China has enjoyed economic growth over the past decades, bringing undoubted prosperity to the country. But exponential industrialisation and rapid growth comes at a significant environmental cost. The nation is heavily dependent on coal-fired power, making it one of the world’s largest emitters of greenhouse gases and it’s thirst for development is a drain on vital resources, including water. In today’s post, Heather explores how China’s geography accentuates an anthropogenic problem.
When travelling from the North to the South of China there are number of trends that can be observed – dialects change, the dominance of noodles is replaced with a preference for rice and, crucially, the climate becomes more humid. The South typically receives excessive rainfall, often leading to devastating flooding, whilst the North dries due to the thirst of industry and a booming population. China’s water diversion project aims to solve both problems with one monumental feat of engineering – by diverting 44.8 billion cubic metres of water annually from South to North via a network of canals and tunnels. I’ll explore the impact that this is having on China and its people, and whether it is a sustainable solution to the disparity in water supply across the country.
Water shortage is a constant concern in the North, with the groundwater stores that support the region dwindling to a fraction of what is required to allow the cities and industries centred here to thrive. In addition, more than half of China’s 50,000 rivers have disappeared in the last 20 years. Having experienced unprecedented economic growth over the past few decades, Beijing is on the brink of a water crisis. In the South, flooding is the primary hydrological issue, exacerbated by the drainage of lakes and the damming of rivers for construction. It was commented in the 1950s by Chairman Mao that ‘The south has plenty of water, but the north is dry. If we could borrow some, that would be good’. This statement is heralded as the idea that has grown to become what is now ‘The world’s most ambitious water-transfer program’.
The project is not merely a fantasy – construction on a number of the pathways is already complete or nearing completion, and already over 70% of Beijing’s water is transferred from the South as a result of this project. Costing $62 billion, there is a clear driving force for the project – the thirsty North is running out of water fast, and although an extreme move, it is true that this project will provide some vestige of relief – but for how long, and at what cost?
Millions have benefitted from the water transfer and it certainly is a solution to the disparity in water supply between the North and the South of the country, but it is also arguably one of the worst. China’s demand for water is growing so quickly that even before the project’s completion in 2050 further solutions are likely to be required, and industrialisation along diversion routes poses a serious pollution threat. Salinization of some waters heading North seems inevitable. An even larger concern is that the South may no longer have enough water to spare – the Han river, an important tributary to the Yangtze, is planned to have 40% of its water diverted to the North, but the towns and cities situated along its course are already experiencing water shortages. Furthermore, 345,000 villagers have been displaced from their homes to make way for the new water courses, often to lands and property far inferior to what they were promised and what they left behind. It is clear that the project is far from sustainable.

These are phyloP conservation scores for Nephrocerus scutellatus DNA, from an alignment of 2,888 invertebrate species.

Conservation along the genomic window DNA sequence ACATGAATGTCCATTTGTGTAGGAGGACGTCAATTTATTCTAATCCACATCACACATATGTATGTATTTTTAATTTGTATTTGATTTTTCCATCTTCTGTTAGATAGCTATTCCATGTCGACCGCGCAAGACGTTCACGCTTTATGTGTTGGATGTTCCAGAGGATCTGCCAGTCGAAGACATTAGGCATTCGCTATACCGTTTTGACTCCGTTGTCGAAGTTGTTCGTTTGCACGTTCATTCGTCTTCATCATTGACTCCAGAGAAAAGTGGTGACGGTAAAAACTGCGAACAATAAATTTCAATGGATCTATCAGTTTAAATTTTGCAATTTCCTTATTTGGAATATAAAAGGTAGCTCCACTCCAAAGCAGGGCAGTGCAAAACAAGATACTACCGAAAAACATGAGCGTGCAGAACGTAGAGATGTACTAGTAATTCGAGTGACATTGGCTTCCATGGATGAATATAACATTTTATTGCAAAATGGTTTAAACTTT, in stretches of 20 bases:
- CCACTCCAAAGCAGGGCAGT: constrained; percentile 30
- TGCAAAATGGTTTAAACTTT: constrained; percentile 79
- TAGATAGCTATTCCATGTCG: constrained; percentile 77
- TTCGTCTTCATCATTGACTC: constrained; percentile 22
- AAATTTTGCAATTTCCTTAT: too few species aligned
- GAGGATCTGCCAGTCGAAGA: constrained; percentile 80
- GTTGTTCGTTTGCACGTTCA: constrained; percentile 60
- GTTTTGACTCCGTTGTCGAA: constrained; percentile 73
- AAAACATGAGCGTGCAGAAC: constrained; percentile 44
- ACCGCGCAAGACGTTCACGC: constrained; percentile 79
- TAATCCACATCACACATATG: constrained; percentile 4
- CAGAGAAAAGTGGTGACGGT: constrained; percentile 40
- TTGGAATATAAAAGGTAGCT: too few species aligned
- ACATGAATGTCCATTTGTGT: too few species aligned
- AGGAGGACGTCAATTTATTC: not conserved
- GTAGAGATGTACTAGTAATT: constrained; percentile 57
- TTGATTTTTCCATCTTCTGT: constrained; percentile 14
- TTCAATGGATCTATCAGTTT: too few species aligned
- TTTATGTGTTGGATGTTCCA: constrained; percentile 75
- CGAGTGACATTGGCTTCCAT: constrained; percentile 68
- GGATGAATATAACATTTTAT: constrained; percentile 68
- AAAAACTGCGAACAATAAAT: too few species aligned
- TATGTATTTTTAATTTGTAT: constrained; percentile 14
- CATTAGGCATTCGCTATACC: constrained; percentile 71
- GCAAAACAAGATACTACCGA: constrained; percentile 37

It would be wrong, however, to say that the Chinese government is doing nothing to reduce the impact of the scheme. Addressing environmental concerns in the Danjiangkou reservoir, a $3 billion ecological remediation package has been put together, and the water diversion project has allowed the groundwater reservoirs in Beijing to rebound by at least 0.52m. The environmental threat persists, however, and it seems unlikely that retrospective measures will be able to dissipate all of the environmental risk. By considering more sustainable solutions, the impact on the land and the people of China could have been drastically reduced. The Chinese vice minister of Housing and Urban-rural development has called the project unsustainable, acknowledging that, in the case of many cities, recycled water could replace diverted water. If efforts were focussed on water desalination technology and the collection of more rainwater, rather than the creation of multiple colossal aqueducts with unsavoury environmental consequences, then water resource management could be tackled in a far more sustainable manner.
Effective water conservation is something that is becoming a larger and larger problem for the Global South, particularly in the drier parts of the world. The water diversion project acts as an interesting case study, and shows the repercussions of dramatic engineering solutions to water resource problems. Although possible from an engineering perspective, forcing a change in the hydrological system of a country is rarely without its complications (and substantial expense). Lessons can be learned from the water diversion project, and future Global South nations should think twice before entering into any project of such scale without considering the full implications or other, more sustainable options. Doing this would help towards the achievement of UN Sustainable Development Goals 11 (sustainable cities and communities) and 6 (clean water and sanitation).